Children ‘being failed’ by lack of cyber bullying controls

State rapporteur on child protection says issue ‘one of the biggest challenges facing schools’

Dr Geoffrey Shannon. Photograph: Dara Mac Dónaill/The Irish Times

Dr Geoffrey Shannon. Photograph: Dara Mac Dónaill/The Irish Times

 

Irish schools continue to fail children by not dealing robustly with the issue of cyber bullying “one of the biggest challenges facing schools,” according to the Special Rapporteur on Child Protection.

Dr Geoffrey Shannon also said agencies dealing with child care issues were “spectacularly failing children” by not co-operating.

Dr Shannon told an audience of educators and lawyers on Saturday that the legislation in the area of cyber bullying was “not fit for purpose”.

“I do not think the law has caught up with the technology”, he told a conference on Education & The Law at St Angela’s College Sligo.

Dr Shannon, chairman of the Adoption Authority of Ireland, said this issue was being dealt with under harassment legislation but “ I think we need legislation that is fit for purpose, legislation that reflects the technology that now exists”.

The new child protection frontier was in this area of technology, he told the conference . “We know the physical challenges and the physical risks, but it is that online world that seems so remote and so innocuous , and yet has devastating consequences for children “ he added.

The child protection expert pleaded for a “whole school approach” which would begin in the teacher training colleges.

He accepted that it was a challenging question to decide when behaviour involving technology was a crime or required legal intervention, but he said the issue had to be faced up to.

From the schools’ perspective it was important to have very clear and unambiguous policies for all the interested parties such teachers, boards of management and children, added Dr Shannon.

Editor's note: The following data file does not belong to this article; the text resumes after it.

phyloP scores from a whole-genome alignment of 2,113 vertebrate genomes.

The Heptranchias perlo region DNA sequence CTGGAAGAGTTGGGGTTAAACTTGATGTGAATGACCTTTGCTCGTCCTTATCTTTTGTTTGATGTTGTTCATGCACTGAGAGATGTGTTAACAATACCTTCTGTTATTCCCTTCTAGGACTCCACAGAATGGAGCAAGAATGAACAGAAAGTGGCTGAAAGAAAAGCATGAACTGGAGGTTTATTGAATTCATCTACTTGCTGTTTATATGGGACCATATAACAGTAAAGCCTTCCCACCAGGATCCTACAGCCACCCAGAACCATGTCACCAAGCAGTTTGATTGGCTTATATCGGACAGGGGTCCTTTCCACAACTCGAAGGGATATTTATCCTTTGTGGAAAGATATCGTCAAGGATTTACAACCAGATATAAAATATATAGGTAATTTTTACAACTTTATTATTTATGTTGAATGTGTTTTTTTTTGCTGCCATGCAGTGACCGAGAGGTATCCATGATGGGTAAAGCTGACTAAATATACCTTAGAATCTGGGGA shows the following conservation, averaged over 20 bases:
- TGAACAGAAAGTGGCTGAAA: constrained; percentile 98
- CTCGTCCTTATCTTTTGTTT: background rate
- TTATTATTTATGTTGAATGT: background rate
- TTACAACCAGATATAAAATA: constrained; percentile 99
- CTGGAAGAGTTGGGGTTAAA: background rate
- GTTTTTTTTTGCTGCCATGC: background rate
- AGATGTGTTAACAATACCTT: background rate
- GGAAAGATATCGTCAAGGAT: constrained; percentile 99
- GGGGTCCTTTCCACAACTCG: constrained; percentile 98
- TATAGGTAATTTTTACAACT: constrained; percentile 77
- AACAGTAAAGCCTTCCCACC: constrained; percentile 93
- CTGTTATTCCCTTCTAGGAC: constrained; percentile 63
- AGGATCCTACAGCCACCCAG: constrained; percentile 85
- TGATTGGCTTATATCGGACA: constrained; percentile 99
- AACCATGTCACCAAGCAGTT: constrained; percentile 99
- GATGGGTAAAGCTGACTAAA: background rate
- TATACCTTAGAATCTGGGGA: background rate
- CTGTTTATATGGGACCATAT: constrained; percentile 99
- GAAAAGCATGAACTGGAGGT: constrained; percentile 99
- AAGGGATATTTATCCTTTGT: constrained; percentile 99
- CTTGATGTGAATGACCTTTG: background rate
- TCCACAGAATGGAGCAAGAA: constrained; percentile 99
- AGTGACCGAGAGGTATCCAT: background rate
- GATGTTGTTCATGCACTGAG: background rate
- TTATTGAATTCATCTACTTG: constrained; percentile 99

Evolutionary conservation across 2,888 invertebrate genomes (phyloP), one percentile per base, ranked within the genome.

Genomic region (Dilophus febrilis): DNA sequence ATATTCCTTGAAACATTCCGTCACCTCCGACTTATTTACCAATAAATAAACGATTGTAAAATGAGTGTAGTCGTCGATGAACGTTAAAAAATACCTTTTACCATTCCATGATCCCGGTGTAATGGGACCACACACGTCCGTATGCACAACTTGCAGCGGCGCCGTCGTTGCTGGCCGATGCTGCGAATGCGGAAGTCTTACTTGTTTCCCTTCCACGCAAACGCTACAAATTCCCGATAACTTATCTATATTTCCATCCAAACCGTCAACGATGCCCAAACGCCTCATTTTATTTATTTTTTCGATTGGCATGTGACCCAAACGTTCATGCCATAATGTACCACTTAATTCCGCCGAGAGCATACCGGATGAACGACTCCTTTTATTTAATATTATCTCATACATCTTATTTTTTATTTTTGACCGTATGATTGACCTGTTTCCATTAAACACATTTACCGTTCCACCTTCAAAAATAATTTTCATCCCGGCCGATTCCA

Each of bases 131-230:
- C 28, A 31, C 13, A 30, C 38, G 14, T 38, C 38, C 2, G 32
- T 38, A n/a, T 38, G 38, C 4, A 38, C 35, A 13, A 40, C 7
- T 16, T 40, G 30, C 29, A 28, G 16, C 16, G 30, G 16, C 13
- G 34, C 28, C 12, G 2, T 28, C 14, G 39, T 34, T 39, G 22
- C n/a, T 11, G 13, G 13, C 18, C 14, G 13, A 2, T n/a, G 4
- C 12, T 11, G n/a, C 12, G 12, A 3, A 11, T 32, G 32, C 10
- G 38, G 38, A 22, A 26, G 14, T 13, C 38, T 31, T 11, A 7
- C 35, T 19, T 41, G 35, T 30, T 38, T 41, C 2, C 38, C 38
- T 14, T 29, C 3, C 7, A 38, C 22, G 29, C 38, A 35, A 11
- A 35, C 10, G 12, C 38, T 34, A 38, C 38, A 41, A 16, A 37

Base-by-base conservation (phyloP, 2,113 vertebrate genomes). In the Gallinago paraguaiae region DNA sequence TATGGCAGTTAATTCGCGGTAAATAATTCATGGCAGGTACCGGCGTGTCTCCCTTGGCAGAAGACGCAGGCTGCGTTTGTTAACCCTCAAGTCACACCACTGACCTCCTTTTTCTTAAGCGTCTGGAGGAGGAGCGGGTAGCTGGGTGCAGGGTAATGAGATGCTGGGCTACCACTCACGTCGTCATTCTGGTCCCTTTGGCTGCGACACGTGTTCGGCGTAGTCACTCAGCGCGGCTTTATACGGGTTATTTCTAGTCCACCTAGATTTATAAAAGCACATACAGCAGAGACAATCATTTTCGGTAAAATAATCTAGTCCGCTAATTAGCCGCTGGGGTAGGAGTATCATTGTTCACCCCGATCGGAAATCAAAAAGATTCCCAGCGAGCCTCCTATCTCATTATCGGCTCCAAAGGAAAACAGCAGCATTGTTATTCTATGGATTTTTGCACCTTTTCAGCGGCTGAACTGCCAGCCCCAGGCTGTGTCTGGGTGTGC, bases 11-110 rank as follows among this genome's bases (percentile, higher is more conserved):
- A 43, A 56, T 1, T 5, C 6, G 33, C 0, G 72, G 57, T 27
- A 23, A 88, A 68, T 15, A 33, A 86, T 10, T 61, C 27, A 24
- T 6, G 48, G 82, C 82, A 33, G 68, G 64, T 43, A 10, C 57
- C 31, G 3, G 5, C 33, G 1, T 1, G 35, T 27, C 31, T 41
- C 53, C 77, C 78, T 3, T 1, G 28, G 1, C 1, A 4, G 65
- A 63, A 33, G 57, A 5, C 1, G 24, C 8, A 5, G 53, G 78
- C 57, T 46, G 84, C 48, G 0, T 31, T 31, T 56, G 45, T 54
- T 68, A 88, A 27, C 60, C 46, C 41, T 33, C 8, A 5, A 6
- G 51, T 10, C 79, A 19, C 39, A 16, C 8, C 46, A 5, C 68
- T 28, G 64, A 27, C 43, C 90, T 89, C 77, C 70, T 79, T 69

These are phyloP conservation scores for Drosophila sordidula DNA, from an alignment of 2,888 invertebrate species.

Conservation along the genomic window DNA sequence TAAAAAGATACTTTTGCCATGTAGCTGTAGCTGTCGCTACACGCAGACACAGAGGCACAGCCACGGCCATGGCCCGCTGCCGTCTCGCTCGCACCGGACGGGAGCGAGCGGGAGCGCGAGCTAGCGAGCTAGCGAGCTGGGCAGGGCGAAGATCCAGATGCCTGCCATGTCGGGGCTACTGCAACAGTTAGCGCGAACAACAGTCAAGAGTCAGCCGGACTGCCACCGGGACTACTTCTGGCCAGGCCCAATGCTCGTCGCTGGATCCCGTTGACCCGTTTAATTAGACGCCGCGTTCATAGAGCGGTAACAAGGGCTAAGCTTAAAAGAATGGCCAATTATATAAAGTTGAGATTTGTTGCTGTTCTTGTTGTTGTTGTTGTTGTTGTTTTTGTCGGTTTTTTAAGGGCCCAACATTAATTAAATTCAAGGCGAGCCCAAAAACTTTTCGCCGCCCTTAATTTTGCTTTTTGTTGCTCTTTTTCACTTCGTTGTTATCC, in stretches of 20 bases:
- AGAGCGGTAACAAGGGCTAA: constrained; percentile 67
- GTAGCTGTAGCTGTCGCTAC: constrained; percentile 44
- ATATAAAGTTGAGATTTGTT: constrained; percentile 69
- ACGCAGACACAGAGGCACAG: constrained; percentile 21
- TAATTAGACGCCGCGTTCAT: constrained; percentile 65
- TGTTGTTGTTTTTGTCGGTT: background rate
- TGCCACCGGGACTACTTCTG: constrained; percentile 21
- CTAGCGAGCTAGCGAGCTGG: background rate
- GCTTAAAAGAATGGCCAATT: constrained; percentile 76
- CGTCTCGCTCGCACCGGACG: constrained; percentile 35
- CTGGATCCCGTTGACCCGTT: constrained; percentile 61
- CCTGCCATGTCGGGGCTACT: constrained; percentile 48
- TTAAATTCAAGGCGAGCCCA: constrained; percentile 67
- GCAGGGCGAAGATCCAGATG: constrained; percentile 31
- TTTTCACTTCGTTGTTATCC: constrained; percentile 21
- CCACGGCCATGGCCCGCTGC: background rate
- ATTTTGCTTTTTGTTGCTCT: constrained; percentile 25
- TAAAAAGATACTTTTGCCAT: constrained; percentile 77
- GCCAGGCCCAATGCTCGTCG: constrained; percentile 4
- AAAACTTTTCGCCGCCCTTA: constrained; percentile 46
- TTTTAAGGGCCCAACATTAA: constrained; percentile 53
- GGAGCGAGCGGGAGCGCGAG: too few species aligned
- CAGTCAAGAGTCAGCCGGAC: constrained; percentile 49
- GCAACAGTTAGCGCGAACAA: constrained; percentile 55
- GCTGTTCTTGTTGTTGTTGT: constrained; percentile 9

He called for a strong disciplinary response to cyber bullying of children whether from the Roma community or any foreign national community, or from the LGBT community . “Victimisation online takes on a different reality because it follows the child outside of the school yard”, he added.

Dr Shannon also criticised the lack of inter-agency cooperation when it comes to vulnerable children saying this was “one of the issues where we continue to spectacularly fail our children”. He said professionals had not made “that quantum leap” but it had to change. “All of the state agencies need to start talking to each other,.

Having chaired the review into the deaths of 196 children who had died in State care over a decade, He said this had given a unique insight into the experiences of children in care.

“I still carry with me the memory of many of these files”, he said.

Stessing the importance of education in the safeguarding of children, Dr Shannon said that having reviewed a total of 500 children in care files “and the treatment they received at the hands of the State,” he was struck by how many of these had dropped out of school.

Without proper investment in the education system, he said , there was a risk of young people being alienated and ending up in a “downard irreversible spiral”. The reality was that many would end up in adult prisons –“ and at what cost to the State.” Dr Maria Cambpell, a lecturer in education at St Angela’s expressed concern about the impact the new Admission to Schools legislation given the level of “white flight” from schools around the country where many immigrant children are being educated.

She pointed out that there are 20 schools where 80per cent or more of the school population are from immigrant communities , while 23 per cent of schools have no children from immigrant families. “We need to question and challenge that unequal distribution,” said Dr Campbell.

“There is a need to have these uncomfortable conversations at every level of society,” . The lecturer said it was significant that in the recent election campaign this had not evenbeen an issue.